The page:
“Intent To Deceive” Is Not Required To Run Afoul Of The Guam Consumer Protection Act

In December 2009, the Guam Supreme Court issued a little-noticed ruling in the case of Mendiola v. Bell, which has the effect of dramatically increasing exposure to legal liability under the Guam Consumer Protection Act (“CPA”).

The CPA sets forth rights and remedies available to consumers based on numerous particular business practices deemed to be “false, misleading or deceptive.” The CPA has strong teeth, because businesses sued under the Act can be subject to an award of treble damages and even having to pay all of the consumer’s attorneys’ fees in the event of an adverse court ruling.Most of the business practices mentioned in the CPA are not deemed wrongful unless there was some “scienter” or intent on the part of the business to take unfair advantage of the consumer.

Mere negligence or non-disclosure of facts is generally insufficient to constitute a “deceptive trade practice” under most of the CPA’s provisions, which use words such as “knowingly” or “knows” in describing the prohibited conduct. However, the CPA also contains a “catchall” provision, Subsection 29, which generally proscribes, “doing any other act which is prohibited by the laws of Guam to mislead a consumer to his detriment or to induce another person to buy or sell goods or services to such person’s detriment.” In the Mendiola case, the high court held that this “catchall” provision allows liability to be imposed upon a business even in the absence of evidence of any intent to deceive the consumer.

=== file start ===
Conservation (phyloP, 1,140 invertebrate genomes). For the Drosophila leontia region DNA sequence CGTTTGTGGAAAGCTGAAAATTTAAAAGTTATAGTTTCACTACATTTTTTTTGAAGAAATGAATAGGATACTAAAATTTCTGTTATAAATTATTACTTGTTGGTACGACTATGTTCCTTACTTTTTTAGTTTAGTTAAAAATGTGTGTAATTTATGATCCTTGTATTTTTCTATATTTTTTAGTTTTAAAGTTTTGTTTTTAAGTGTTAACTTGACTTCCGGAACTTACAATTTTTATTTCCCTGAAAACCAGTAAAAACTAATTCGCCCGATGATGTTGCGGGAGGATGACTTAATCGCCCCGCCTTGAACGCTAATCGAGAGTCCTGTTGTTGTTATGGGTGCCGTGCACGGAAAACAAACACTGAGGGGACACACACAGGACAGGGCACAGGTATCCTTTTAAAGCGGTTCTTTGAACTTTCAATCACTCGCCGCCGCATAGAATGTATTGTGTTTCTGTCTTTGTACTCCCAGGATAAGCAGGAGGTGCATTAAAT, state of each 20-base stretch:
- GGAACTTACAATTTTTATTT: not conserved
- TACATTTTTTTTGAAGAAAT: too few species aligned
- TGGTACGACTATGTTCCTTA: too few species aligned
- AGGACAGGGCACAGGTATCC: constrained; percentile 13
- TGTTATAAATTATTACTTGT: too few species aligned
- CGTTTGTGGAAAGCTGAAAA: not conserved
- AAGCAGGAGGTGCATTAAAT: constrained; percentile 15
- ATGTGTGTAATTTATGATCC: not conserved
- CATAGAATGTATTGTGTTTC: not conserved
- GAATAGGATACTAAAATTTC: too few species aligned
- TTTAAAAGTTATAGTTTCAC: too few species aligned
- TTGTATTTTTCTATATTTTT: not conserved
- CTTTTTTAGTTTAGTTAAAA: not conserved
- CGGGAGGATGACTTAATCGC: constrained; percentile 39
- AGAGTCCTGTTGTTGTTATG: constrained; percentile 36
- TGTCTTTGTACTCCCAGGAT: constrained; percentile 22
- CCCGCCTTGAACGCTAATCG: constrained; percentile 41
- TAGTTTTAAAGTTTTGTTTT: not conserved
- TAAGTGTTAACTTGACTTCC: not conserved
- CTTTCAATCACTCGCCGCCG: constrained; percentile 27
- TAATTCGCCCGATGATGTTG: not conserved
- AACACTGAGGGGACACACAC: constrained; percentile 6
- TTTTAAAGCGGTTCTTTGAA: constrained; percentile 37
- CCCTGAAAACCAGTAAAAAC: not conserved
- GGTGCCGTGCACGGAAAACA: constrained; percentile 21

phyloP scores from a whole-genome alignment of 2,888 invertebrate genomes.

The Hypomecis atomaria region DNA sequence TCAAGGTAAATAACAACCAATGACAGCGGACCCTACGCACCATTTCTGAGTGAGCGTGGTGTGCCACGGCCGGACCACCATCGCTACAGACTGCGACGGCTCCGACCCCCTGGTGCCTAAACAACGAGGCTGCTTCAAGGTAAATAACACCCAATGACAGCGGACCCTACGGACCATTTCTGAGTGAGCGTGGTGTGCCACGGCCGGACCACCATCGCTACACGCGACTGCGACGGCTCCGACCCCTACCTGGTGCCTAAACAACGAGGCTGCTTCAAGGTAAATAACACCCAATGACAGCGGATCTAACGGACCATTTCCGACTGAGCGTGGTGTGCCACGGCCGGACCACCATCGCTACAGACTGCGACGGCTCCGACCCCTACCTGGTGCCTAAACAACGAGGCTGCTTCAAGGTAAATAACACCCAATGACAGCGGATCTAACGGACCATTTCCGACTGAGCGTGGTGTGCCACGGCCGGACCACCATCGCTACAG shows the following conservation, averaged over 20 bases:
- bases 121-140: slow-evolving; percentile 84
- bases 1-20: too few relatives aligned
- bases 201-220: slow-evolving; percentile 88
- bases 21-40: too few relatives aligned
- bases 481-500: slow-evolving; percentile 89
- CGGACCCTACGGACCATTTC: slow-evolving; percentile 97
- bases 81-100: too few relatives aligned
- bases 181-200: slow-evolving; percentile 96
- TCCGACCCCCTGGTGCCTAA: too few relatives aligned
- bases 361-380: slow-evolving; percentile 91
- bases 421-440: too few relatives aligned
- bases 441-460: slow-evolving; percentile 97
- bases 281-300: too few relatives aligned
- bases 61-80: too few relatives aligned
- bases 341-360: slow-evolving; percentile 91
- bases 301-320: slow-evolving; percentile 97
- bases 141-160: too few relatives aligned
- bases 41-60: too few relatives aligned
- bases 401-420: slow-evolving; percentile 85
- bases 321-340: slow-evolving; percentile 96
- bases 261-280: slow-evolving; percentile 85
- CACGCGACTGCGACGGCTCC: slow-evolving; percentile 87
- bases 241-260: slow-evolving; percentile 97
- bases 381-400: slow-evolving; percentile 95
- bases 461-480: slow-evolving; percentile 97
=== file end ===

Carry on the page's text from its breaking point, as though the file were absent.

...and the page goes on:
The Plaintiffs in the Mendiola case were homeowners whose homes sustained severe damage during the passages of Typhoons Chata’an and Pongsona in 2002. They sued the developer under the CPA, claiming that they should have at least been alerted to the fact that the property had inadequate drainage.The court held that, “the failure to abide by Guam law regarding storm drainage for subdivisions, and the failure to disclose this to prospective purchasers, was a deceptive act, practice or omission which misled or induced (the Plaintiffs) to buy lots they might not otherwise have bought had they known there was no storm drainage system in place.”

The court’s conclusion was supported by the fact that words such as “knowingly” and “knows” were not included in Subsection 29—unlike in other CPA provisions—and that if the Legislature had intended to impose an “intent to deceive” requirement in Subsection 29 it could and should have said so. 

​The Supreme Court’s ruling effectively raises the bar for developers—and businesspeople in general—in situations where the product or service they offer falls short of what the law requires. Under those circumstances, even a negligent or careless accident of non-compliance can subject a business to the severe penalties set forth in the CPA.

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